What is it that we are doing with the steel industry? Are we giving up any hope of expanding, when the present world recession is over, into the export markets that we once had? Are we even trying to produce sufficient capacity to meet the needs of our own manufacturing industries when once again they can hope to get to full employment and so on?—because, as things are now, I defy contradiction in asserting that the capacity that we shall have left will not suffice for our own manufacturing industry. What is it we are trying to do? Are we saying that we will rely permanently upon imports of cheap, dumped steel? Are we saying that there will be a continuation of the erosion of the manufacturing industries about which we have complained so often?

I should like to ask the noble Viscount what is meant by the words in the Statement: The Government is aware of possible further redundancies in these and neighbouring areas—particularly Scunthorpe … and will continue to keep a careful watch on the situation relative to the rest of the United Kingdom". Will the noble Viscount say precisely what that means? We all know that "keeping a watch" is one of the problems we have been encountering for a long time. We have been asking for action and not for people to keep a watch on the situation.

A little later, on page 3 of the Statement, we read: The Manpower Services Commission, in addition to its normal placing and training services, will be introducing certain new measures for steel rundown areas". May I ask whether the Manpower Services Commission are going to receive any more finance from the Government to do that? Present tendencies have been to minimise the amount which the Manpower Services Commission have been able to expend on this kind of thing.

A little later, the noble Viscount said on the question of apprentices: Assistance will be provided through industrial training boards to help firms who take on first or second year craft apprentices". Is the noble Viscount aware that the Engineering Training Board is now suffering a pretty substantial cut in its allocation? Yet now we see this. It is a most unsatisfactory kind of Statement. It does not begin to deal with anything tangible in the awful economic problems that we face. It is a mere palliative and the words mean precious little to anybody.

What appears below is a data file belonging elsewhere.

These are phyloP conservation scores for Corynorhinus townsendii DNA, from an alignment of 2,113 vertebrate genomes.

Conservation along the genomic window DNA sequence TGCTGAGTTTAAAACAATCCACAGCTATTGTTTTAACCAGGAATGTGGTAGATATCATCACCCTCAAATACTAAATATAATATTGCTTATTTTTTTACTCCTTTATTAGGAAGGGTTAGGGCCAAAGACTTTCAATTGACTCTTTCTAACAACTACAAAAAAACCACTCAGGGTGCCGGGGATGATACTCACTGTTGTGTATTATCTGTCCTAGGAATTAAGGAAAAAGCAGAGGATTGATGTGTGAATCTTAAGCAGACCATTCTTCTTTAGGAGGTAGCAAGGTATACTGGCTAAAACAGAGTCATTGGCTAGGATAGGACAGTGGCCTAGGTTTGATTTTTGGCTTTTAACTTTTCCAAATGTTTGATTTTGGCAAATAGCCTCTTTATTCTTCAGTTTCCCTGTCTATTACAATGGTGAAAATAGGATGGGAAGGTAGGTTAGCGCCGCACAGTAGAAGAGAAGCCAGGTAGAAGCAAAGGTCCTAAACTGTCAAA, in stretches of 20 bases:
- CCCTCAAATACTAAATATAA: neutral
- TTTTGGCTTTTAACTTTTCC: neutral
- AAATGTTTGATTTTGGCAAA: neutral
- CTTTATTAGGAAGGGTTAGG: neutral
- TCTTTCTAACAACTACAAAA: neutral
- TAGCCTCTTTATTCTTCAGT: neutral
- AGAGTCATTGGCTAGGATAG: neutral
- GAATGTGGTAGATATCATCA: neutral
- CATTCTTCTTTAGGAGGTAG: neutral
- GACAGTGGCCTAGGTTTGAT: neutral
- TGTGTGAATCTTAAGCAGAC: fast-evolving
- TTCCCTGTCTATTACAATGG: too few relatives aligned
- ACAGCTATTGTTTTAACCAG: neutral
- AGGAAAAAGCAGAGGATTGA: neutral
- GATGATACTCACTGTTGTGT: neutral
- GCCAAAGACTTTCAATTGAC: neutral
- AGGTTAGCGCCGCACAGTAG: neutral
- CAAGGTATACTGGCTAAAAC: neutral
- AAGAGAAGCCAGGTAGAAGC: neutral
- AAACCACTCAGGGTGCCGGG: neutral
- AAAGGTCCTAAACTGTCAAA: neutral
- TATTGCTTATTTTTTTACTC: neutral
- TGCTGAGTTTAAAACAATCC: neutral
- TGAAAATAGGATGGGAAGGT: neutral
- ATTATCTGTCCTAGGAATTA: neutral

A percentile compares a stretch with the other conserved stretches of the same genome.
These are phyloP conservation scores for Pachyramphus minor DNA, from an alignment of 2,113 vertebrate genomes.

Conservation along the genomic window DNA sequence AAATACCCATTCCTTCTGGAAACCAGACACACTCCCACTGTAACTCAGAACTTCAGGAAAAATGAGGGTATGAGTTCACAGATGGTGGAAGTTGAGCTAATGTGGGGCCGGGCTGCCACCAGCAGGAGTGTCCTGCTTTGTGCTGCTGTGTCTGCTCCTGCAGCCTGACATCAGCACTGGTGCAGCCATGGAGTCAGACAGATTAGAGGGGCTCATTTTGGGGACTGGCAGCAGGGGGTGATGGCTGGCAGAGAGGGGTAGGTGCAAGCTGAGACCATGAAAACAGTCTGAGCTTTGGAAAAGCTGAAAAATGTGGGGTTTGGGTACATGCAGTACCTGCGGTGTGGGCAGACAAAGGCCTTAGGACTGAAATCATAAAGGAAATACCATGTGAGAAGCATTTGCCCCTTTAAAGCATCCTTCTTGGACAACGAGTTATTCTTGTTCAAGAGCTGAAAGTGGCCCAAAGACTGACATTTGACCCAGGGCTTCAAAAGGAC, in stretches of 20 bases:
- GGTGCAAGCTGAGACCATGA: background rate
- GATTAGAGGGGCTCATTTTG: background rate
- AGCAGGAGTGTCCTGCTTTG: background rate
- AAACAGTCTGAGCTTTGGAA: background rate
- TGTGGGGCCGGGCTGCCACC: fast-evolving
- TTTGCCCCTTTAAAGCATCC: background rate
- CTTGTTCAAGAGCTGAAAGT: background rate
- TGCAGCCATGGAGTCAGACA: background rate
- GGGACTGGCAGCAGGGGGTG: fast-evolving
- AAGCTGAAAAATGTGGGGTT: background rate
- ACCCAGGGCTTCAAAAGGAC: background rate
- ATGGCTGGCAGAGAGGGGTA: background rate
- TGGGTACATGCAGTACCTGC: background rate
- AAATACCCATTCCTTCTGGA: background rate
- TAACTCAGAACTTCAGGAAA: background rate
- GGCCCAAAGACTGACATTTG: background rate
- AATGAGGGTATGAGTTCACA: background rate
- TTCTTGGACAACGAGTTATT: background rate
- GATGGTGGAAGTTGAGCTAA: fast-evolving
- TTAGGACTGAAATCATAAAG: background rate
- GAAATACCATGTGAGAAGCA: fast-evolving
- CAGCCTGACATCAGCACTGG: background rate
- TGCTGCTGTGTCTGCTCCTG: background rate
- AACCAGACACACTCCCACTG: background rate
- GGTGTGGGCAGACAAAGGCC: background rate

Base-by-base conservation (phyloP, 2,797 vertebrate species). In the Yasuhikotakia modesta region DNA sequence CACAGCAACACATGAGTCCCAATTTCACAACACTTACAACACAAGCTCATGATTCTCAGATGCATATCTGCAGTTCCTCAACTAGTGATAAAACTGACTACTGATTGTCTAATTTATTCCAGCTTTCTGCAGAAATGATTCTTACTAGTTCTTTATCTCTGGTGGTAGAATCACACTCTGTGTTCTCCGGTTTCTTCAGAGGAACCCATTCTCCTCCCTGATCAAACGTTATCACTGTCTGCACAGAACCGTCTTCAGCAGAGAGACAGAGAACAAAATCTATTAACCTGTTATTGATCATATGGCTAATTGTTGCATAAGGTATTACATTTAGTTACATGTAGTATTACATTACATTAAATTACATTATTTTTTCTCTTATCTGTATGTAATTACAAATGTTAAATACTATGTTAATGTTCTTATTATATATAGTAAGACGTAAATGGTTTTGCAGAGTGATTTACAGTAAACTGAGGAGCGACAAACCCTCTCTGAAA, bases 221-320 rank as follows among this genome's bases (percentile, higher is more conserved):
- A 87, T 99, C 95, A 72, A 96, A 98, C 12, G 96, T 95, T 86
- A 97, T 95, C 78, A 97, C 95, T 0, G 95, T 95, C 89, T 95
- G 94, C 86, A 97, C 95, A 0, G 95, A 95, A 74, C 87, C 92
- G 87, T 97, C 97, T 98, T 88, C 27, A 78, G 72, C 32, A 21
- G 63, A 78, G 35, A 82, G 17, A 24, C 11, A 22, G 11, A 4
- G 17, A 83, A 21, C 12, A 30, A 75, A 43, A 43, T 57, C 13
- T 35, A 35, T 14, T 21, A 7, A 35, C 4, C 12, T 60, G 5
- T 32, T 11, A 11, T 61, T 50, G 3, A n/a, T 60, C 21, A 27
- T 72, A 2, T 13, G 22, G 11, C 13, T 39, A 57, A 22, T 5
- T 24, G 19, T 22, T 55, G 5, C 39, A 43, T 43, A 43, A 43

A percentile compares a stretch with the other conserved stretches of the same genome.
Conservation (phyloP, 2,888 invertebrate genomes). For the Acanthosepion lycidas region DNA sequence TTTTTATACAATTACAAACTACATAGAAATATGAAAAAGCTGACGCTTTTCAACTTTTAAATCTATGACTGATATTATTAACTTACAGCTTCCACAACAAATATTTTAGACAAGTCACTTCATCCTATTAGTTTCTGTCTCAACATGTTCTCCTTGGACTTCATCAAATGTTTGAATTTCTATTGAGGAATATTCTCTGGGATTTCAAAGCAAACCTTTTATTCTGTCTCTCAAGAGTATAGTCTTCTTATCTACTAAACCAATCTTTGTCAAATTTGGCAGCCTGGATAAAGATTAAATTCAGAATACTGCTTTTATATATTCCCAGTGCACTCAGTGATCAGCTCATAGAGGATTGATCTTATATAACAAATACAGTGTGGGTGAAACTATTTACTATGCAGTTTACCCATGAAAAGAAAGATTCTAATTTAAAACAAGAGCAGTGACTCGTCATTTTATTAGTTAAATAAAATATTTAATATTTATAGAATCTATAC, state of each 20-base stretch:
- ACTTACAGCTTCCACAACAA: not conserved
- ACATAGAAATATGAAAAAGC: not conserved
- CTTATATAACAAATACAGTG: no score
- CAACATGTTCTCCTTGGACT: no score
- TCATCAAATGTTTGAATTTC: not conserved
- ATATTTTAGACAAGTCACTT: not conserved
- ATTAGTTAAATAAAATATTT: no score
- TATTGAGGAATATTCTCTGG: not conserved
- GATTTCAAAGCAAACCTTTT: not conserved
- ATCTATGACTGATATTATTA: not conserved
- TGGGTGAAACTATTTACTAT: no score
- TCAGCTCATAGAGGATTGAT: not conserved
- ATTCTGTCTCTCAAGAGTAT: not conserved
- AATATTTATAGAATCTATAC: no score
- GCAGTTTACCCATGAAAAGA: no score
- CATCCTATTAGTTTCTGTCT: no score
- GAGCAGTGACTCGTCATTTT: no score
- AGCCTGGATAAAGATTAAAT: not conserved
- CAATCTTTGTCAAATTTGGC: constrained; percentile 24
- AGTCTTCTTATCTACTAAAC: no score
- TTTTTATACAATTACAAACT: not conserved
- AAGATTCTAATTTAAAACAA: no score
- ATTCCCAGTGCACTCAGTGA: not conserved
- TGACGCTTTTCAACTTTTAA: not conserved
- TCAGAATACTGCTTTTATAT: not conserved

My Lords, we on these Benches should like to join in thanking the noble Viscount for repeating this Statement. We accept that there is need for a radical restructuring of the British steel industry. I do not suppose that the noble Lord, Lord Lee of Newton, will thank me for saying so; but we think that the process now would be a lot less painful if the previous Administration had grasped the nettle earlier at the time when Sir Monty Finniston was chairman of the Corporation.

We welcome the remedial measures as far as they go and particularly the fact that Port Talbot is being made a special development area. We are glad to hear of the assistance to be given towards the costs of in-plant training and of the various measures to be introduced by the Manpower Services Commission under the Youth Opportunities Programme in facilitating the movement to other areas of unemployed people, in giving training in job-finding, in starting small businesses, in enabling craft apprenticeships to continue and so on. But, like the noble Lord, Lord Lee of Newton, I am not clear whether these new services are capable of being financed from within the resources already available to the Manpower Services Commission or whether additional money will be made available to Sir Richard O'Brien and his colleagues for this purpose. Perhaps the noble Viscount will be able to give information on that point both to the noble Lord, Lord Lee of Newton, and to me.

We have been told that more details of prospective job losses are now available, but no reference is made to these in quantitative terms in the Statement. May we be told how far, in determining the pace of rundown and the overall amounts of financial assistance available, account is being taken of the desirability of doing this on the basis of so-called natural wastage, voluntary early retirement, and so on? In particular, can we be given any estimate of the extent to which there will be enforced redundancies?

We have noted that Consett, which of course has been so dependent—as the noble Viscount well knows—on steel for its livelihood, is to be granted, as I worked it out, from between £12 million and £13 million for factory building and site development. The Statement makes no mention of Shotton. Of course there is still a first-class workforce available there going back to the days of John Summers. In that particular case, is there any information that the Minister is able to give us concerning the possibility of that workforce being employed under different ownership?

4.52 p.m.


My Lords, I thank the noble Lord, Lord Rochester, for saving me the trouble of reintroducing reality into the discussion on the Statement. Indeed, I echo his comment that if the previous Administration had shown more willpower in achieving the targets they themselves set for British Steel in the years in which they set them, we should perhaps have ceased at an earlier date to lose the share of market in British Steel. The further reality is of course that no serious commentator on the present situation is suggesting that currently the British Steel programme—which is no secret to the noble Lord, Lord Lee of Newton—based on a demand of 15 million tonnes a year is an under-estimate in the short term at least. Furthermore the capacity—and the noble Lord, Lord Lee, cannot have it both ways—that is being retained within the plan of the British Steel Corporation which produces the redundancies that I am speaking about, keeps plant capable of a very considerable expansion above that 15 million tonnes. All this has been announced previously and discussed many times.